Do you ask, What is our light? Again, I refer you to the word of our Lord: "I am the light of the world: he that follows Me shall not walk in the darkness, but shall have the light of life." —  John 8:12. Christ our Exemplar, therefore, is our Light, as He is also our Life. Let us humbly, prayerfully, habitually follow Him: so shall we be His disciples, and so also shall we become as our Master.

Those who follow Jesus are for this very reason light-bearers, since they "walk in the light, even as He is in the Light"; and to follow Jesus is itself a figurative expression for such as are animated by an abiding and unfading sense of His presence with them throughout both day and night. You can prove this for yourself. Your daily tasks may be disagreeable, but the knowledge that the Unseen Saviour is with you and will not leave you lightens the burden, cheers the despondent moment, strengthens the fainting spirit, and fills the timorous heart with courage.

When you are thus lifted up with joy and peace because you know the Lord is near at hand, depend upon it, "your light" is then shining. For then your eyes of faith would be upon the face of Him whose countenance shines likes the sun, and in consequence, the light that never was on sea or land would be shining forth from you, though you, yourself, might be unconscious of it.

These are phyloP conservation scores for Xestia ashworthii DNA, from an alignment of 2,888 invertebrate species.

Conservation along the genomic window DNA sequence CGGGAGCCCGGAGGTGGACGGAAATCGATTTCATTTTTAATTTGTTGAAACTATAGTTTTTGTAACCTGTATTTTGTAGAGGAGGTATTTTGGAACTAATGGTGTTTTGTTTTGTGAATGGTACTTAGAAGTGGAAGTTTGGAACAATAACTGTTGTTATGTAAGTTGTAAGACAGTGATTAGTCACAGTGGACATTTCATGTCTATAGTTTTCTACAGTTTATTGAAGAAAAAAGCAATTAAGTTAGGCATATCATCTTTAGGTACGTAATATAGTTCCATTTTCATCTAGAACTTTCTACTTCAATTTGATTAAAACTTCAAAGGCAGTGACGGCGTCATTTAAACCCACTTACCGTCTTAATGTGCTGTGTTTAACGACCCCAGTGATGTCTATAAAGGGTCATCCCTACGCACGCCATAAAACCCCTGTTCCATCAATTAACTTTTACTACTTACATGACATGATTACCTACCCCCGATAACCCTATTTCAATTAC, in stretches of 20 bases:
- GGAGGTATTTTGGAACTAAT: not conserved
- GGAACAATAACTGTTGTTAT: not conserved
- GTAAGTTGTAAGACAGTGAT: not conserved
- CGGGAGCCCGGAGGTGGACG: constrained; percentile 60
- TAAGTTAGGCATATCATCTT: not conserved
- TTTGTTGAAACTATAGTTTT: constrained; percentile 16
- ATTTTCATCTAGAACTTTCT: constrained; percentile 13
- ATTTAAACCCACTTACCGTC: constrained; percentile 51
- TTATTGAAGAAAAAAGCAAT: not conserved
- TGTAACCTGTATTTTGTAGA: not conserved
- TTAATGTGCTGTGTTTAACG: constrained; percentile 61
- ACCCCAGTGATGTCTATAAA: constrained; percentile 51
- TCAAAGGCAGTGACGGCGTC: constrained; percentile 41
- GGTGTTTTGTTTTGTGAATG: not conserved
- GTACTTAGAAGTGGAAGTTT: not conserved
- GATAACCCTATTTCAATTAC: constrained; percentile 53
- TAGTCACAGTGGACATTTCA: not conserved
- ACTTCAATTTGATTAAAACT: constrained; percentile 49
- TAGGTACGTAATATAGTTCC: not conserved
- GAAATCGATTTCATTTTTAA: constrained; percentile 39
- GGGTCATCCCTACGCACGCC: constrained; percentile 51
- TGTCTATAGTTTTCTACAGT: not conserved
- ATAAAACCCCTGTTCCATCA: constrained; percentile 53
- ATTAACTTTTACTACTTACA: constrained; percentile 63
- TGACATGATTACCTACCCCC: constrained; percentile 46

Your companions usually scan your conduct with keen vision. Do not, therefore, conceal nor obscure your light, but let it shine before them with a simple constancy. You will thereby be rendering a useful service.

From a hillside overlooking the Thames valley, I have often watched the landscape slowly blotted out as the darkness fell. And, now here, now there, now near, now far, the lights would dart into view. A cluster of them would tell of a hamlet, a faint glimmer of some labourer's cottage, a moving twinkle would show some vehicle on the roads, and away on the horizon a flashing electric ray would be warning mariners of lurking dangers on the coast. Every light spoke to the watcher of life hidden from his sight, of human purpose and activity, and of men's victories over the black obscurity of night-time. But the lights themselves were just shining athwart the gloom, all unconscious of the peering eyes on the hilltop. Nevertheless, each one was a witness of the presence and energy of invisible human force.

Similarly, every Christian is here in the world as a living centre of divine operations.

For the sake of others then, let your light shine. Practise Christ-like actions. Pray for all men. Do good to all, specially to those of the household of faith. Keep yourselves pure. Suffer no word or act of yours to defile the windows of the soul and obscure your light. Be upright and true. Cultivate a spirit of cheerfulness at all times, and let your heart be filled with great gladness.

If this be true of you, you will have a supply of oil in your vessels with your lamps, and your lamps will not be going out, but, on the contrary, your power of illumination in this world of darkness will increase. For "the path of the just is as the shining light that shines more and more to the perfect day." — Prov. 4:18.